Database service Number of links*
NCBI (External Link) 29,800
ExPASy (SwissProt) (External Link) 18,300
EBI (External Link) 13,200
GenomeNet (KEGG) (External Link) 9,430
DDBJ (External Link) 620

Table 1. Major biological database services.
* The number of pages linked to each database service site according to the Google links search on July 16, 2005.

Integration of Genomics and Chemistry

In the fall of 2003, the U.S. National Institutes of Health announced the Roadmap, which contained new chemical genomics initiatives for screening of useful chemical compounds such as imaging probes and drug leads. While traditional genomics and post-genomics have contributed to our knowledge on the genomic space of possible genes and pro-biological system, chemical genomics will give us a glimpse of the chemical space of possible compounds and reactions that exist as an interface between the biological system and the natural environment. The wiring diagram information in KEGG can then be extended to include both endogenous and exogenous molecules, which would enable reconstruction of the still higher biological system, the biosphere. A joint venture between the Bioinformatics Center and the School of Pharmaceutical Sciences in Kyoto University has been undertaken as a 21st Century Center of Excellence (COE) program, aiming at developing new bioinformatics technologies integrating genomics and chemistry for the purpose of pharmaceutical and medical applications.


A distance learning linkup with a laboratory in Tokyo


A cluster of database servers supporting the core operations of KEGG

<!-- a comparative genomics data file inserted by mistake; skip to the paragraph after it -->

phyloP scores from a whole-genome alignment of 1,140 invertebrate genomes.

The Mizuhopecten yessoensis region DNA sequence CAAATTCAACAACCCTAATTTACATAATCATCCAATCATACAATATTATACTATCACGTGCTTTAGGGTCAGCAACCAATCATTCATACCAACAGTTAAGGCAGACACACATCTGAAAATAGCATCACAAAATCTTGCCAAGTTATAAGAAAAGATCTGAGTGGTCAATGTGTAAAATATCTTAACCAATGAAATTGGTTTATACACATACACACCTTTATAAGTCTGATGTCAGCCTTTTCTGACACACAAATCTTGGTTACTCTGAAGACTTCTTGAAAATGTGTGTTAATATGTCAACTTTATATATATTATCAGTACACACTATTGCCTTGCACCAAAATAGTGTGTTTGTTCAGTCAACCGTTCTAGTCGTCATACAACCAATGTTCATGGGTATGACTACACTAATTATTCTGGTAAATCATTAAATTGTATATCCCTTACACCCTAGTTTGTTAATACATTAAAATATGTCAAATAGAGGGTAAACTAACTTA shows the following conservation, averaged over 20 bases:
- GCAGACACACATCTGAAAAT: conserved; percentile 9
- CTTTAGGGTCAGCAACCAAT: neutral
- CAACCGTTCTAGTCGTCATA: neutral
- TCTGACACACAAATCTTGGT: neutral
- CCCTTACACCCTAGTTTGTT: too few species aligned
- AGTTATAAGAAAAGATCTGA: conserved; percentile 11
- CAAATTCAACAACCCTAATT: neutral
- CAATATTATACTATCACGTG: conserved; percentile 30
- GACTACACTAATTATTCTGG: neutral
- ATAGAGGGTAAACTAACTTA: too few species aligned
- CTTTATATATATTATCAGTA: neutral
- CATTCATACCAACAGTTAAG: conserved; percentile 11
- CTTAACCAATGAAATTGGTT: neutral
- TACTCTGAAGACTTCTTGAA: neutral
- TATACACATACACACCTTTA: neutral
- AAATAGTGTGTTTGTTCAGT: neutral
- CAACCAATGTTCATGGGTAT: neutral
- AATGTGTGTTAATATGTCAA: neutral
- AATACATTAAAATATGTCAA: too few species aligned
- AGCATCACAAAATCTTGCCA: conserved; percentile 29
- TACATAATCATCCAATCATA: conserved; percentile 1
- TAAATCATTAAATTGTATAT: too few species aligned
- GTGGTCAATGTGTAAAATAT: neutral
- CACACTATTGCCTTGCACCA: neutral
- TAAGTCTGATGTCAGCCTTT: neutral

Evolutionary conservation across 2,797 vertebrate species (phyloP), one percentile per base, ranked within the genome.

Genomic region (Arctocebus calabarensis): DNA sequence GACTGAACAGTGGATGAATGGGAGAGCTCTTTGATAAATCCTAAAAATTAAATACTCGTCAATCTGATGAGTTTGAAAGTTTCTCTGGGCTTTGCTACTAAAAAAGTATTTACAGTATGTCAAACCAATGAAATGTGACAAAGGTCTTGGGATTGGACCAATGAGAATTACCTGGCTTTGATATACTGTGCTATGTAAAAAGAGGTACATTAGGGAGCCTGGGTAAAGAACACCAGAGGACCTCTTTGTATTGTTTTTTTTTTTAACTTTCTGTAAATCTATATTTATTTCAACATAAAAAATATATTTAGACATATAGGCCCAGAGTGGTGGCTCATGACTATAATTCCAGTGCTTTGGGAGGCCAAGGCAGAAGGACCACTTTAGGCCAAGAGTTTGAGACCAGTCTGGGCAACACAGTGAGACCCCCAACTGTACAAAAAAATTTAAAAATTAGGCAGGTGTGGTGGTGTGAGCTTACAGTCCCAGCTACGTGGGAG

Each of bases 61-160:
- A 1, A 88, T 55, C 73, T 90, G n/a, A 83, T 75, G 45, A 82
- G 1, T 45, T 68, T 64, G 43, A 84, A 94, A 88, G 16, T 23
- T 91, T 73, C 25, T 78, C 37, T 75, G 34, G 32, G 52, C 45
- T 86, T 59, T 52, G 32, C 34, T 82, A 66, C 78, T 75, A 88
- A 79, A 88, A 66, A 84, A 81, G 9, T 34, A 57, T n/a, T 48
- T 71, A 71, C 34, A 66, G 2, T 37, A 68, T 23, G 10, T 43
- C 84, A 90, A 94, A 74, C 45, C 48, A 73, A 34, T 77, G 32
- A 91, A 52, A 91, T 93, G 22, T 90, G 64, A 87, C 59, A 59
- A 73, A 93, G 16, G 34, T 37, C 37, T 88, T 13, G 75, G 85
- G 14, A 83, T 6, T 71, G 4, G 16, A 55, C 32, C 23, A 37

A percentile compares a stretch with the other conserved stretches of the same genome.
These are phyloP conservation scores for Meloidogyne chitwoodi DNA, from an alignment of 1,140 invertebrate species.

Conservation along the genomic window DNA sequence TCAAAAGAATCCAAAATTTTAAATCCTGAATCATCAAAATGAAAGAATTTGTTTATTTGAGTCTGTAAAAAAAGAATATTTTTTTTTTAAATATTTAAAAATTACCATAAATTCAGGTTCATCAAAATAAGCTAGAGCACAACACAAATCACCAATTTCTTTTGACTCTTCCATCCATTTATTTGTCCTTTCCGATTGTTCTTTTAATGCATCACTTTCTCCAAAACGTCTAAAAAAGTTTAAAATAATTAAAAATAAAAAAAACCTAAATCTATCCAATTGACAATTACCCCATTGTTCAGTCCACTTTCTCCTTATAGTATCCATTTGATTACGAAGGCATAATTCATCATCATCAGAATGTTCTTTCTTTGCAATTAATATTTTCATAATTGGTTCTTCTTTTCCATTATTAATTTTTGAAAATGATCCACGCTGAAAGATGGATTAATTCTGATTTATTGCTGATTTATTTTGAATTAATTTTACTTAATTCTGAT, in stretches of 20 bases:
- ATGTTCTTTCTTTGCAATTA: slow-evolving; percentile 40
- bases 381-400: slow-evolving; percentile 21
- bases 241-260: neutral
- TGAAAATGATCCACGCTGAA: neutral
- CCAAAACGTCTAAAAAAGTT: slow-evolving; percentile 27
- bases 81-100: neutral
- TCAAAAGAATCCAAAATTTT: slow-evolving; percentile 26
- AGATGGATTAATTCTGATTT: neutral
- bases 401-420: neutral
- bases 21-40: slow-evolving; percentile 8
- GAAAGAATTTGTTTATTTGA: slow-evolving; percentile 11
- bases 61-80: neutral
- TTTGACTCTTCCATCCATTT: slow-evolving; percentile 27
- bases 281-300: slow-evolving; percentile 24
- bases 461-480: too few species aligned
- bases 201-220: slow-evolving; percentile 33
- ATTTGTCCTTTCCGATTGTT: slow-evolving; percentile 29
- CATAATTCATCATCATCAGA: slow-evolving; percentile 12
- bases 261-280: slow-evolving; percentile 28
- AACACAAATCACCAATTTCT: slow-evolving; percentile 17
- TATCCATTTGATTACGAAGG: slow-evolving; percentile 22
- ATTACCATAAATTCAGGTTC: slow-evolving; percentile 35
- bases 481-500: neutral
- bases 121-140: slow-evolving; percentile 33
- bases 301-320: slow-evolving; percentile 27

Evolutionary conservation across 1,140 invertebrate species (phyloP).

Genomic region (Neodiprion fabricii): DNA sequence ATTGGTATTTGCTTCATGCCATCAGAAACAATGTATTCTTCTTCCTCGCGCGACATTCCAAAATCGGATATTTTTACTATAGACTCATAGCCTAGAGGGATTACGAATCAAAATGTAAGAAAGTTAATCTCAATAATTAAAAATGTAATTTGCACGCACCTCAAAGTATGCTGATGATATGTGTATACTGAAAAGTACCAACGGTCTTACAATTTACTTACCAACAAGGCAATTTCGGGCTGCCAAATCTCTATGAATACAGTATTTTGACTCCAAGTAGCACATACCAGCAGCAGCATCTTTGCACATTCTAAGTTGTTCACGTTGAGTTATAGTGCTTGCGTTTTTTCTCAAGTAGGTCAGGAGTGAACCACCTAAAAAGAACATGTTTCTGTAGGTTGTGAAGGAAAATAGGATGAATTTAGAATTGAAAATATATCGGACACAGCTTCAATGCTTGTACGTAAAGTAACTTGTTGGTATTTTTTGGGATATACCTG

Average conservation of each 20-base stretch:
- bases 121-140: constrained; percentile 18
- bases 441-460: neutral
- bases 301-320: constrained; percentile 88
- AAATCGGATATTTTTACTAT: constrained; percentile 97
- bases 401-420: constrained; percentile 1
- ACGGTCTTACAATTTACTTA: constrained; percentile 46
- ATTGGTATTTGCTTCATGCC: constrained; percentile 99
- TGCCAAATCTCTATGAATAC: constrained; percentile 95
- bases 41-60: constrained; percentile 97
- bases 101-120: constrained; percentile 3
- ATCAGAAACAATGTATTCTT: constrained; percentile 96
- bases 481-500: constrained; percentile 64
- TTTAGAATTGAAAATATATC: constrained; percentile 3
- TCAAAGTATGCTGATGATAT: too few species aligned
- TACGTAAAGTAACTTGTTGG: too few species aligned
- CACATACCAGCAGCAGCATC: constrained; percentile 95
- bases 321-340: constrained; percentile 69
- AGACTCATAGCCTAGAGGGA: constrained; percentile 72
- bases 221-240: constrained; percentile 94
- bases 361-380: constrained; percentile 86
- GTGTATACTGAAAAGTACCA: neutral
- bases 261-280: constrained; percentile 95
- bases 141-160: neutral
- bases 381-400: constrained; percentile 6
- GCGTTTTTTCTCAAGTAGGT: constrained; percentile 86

Photo of Kanehisa

Minoru Kanehisa

Born in 1948.
Specialized Research Field: Bioinformatics
Graduate of the doctoral program, Graduate School of Science, The University of Tokyo D.Sc., The University of Tokyo Professor and Director, Bioinformatics Center, Institute for Chemical Research, Kyoto University
URL : Kanehisa Laboratory (External Link)

Overseas, they don't call me "Professor Kanehisa"; they call me "Mr. KEGG"

Currently, GenomeNet is accessed about 10 million times per month. Professor Kanehisa set up the GenomeNet service in 1991. The international project to decipher the human genome had only just begun, and the Internet had yet to spring into existence. In 1995, he started using his own database that was to form the core of the project, KEGG. Since then, KEGG has become a unique database, winning international recognition and becoming widely used. However, Prof. Kanehisa has described the structure of the project as "feeling a bit like creating life inside a computer." Prof. Kanehisa, who originally majored in physics, became a pioneer in the field of bioinformatics in Japan through his research at the Los Alamos National Laboratory in America. From his initial use of models to view the world, Prof. Kanehisa's approach underwent a 180 degree change, to using data to explore the world. This change was, simply put, brought on by exposure to a different culture. Based on his experiences, Prof. Kanehisa remains a strong proponent of cooperation among "cultures". While sharing results and conducting joint research in collaboration with industry, particular emphasis is being placed on the human resource development of people knowledgeable in the field of bioinformatics. In cooperation with Kyoto City, "Sakagura VIL" was set up in a converted sake brewery, in order to support the development of bioinformatics venture businesses. Since bioinformatics is such a new field, it has attracted a range of people with diverse backgrounds. New ideas springing from the merging of disparate cultures this is one of the most important sources of energy driving the vigorous research of Prof. Kanehisa and the Kanehisa Laboratory